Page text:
Friday 5 May 2017
Waikato Museum’s Te Whaanau Maarama: The Heavenly Bodies exhibition is a double finalist in the ServiceIQ 2017 New Zealand Museum Awards.
Te Whaanau Maarama is a finalist in the Excellence: Taonga Maaori and Most Innovative Use of Te Reo Maaori categories.
The exhibition is a collaboration with academics from the University of Waikato, and is supported by funding from Trust Waikato. It shines a light on the specialised subject of Maaori astronomy, and how it has been interpreted from oral histories, to pre-European Aotearoa and now in the 21st century.
Presented in three parts, visitors are taken on an immersive journey starting with a stirring audio visual show, followed by a thought-provoking selection of taonga tuku iho, and concluding with a social examination of the rise of Matariki in the last 20 years.
Te Whaanau Maarama’s innovative use of Te Reo Maaori lies in the integration of tikanga Maaori into the exhibition experience. Visitors are exposed to Maaori legend, tradition, architecture, music and history, to further convey the spoken and written language within the exhibition.
Waikato Museum Director Cherie Meecham is proud the exhibition has been recognised for its celebration of tangata whenua.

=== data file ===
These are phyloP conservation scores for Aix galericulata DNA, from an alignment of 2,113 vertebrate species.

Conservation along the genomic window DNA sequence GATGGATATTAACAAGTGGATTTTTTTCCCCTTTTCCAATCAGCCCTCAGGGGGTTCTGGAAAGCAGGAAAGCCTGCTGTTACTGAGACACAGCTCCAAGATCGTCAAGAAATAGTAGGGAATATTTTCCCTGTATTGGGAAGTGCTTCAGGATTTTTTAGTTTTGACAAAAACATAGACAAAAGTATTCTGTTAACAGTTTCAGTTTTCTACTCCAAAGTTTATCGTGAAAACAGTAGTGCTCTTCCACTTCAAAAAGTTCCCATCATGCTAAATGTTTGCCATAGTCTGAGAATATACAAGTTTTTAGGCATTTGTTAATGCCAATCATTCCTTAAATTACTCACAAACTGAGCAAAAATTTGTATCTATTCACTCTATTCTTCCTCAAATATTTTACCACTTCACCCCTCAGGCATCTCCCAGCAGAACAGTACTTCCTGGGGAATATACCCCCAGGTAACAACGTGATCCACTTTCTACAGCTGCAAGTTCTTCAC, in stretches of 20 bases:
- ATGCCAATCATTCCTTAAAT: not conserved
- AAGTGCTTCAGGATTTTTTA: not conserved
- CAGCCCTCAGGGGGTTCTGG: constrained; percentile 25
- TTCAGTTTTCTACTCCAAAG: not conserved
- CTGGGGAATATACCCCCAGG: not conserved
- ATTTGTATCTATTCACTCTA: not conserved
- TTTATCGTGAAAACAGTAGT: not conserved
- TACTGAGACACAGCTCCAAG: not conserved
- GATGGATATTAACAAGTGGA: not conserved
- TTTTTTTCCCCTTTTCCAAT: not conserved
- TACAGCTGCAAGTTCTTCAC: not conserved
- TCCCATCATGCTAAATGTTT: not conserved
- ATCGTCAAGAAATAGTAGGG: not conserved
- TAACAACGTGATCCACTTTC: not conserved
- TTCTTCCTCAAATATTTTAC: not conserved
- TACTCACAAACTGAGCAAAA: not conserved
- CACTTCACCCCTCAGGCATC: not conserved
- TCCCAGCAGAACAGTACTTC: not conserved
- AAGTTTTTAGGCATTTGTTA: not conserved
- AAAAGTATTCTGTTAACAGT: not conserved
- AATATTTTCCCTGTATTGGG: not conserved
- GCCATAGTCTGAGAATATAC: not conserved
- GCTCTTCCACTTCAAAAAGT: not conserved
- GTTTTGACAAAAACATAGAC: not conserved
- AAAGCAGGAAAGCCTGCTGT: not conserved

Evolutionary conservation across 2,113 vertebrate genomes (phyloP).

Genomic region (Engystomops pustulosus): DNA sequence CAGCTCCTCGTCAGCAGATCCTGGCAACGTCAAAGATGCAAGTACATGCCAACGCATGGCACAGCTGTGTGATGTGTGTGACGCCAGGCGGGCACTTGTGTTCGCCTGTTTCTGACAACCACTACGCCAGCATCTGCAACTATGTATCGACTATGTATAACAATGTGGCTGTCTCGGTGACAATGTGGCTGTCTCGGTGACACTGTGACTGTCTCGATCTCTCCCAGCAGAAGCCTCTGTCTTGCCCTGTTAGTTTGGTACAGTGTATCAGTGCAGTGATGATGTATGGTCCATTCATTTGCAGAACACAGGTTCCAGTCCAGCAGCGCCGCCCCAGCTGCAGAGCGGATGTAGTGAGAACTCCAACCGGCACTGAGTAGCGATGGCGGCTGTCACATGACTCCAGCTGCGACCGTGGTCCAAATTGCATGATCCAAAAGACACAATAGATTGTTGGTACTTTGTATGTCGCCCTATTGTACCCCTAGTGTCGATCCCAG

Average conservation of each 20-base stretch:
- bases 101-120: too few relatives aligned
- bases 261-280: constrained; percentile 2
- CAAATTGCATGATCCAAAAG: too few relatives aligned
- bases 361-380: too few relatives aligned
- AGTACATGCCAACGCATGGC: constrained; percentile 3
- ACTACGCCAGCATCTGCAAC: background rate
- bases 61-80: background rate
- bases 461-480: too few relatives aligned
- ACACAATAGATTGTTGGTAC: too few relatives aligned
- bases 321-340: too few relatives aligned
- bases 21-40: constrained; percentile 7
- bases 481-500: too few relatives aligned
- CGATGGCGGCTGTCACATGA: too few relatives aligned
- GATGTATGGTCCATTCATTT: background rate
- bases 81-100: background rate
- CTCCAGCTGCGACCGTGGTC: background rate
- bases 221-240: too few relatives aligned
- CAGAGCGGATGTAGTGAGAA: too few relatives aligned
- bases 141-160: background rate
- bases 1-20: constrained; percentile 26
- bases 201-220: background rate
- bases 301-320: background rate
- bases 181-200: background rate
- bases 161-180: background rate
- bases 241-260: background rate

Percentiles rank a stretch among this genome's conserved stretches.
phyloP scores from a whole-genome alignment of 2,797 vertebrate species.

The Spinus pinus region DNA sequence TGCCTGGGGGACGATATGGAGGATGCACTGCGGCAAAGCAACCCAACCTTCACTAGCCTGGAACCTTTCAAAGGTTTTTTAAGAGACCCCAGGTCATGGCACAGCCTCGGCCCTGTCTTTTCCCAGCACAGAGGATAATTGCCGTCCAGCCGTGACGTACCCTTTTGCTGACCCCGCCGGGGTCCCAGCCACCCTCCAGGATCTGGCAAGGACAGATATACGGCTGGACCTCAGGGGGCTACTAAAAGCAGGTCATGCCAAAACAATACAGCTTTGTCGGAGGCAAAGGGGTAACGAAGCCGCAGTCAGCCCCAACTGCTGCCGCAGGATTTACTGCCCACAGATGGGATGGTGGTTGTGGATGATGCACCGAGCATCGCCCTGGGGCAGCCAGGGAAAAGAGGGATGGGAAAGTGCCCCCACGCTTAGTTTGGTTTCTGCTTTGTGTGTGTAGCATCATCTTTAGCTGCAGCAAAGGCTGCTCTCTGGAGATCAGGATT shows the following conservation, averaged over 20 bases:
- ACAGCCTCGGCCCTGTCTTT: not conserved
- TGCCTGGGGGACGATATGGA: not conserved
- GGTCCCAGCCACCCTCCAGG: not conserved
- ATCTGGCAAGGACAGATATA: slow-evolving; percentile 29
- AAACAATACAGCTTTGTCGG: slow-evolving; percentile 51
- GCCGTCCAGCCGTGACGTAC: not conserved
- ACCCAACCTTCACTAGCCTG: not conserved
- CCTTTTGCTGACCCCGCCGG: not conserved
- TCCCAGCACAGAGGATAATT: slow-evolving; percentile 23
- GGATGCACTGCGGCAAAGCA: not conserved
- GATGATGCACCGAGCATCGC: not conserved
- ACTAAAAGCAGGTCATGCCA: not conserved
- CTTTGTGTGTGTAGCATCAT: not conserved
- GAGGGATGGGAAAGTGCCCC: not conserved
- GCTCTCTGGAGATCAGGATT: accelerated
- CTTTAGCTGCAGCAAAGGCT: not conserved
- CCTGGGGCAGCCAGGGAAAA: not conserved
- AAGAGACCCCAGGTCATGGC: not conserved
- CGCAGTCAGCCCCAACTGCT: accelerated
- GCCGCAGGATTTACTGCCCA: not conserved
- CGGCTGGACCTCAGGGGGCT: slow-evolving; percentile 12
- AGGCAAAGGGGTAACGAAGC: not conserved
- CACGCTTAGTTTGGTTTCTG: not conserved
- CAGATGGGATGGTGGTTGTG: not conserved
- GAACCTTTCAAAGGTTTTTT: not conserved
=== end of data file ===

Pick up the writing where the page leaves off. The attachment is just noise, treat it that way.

“Te Whaanau Maarama is a special project that highlights knowledge unique to New Zealand, the Maaori interpretation of the night sky,” she says.
“Waikato Museum is a community facility so to be up for these awards alongside the University of Waikato is extra rewarding.”
This is the second consecutive year Waikato Museum has been a finalist for taonga Maaori exhibitions. In 2016, it won the Best Regional Taonga Maaori Award for E Ngaa uri Whakatupu – Weaving Legacies, a tribute to Maaori weaving masters Dame Rangimarie Hetet and Diggeress Te Kanawa.
Te Whaanau Maarama: The Heavenly Bodies runs until 13 July 2018. Entry is free.
Image: Waikato Museum’s Te Whaanau Maarama: The Heavenly Bodies exhibition.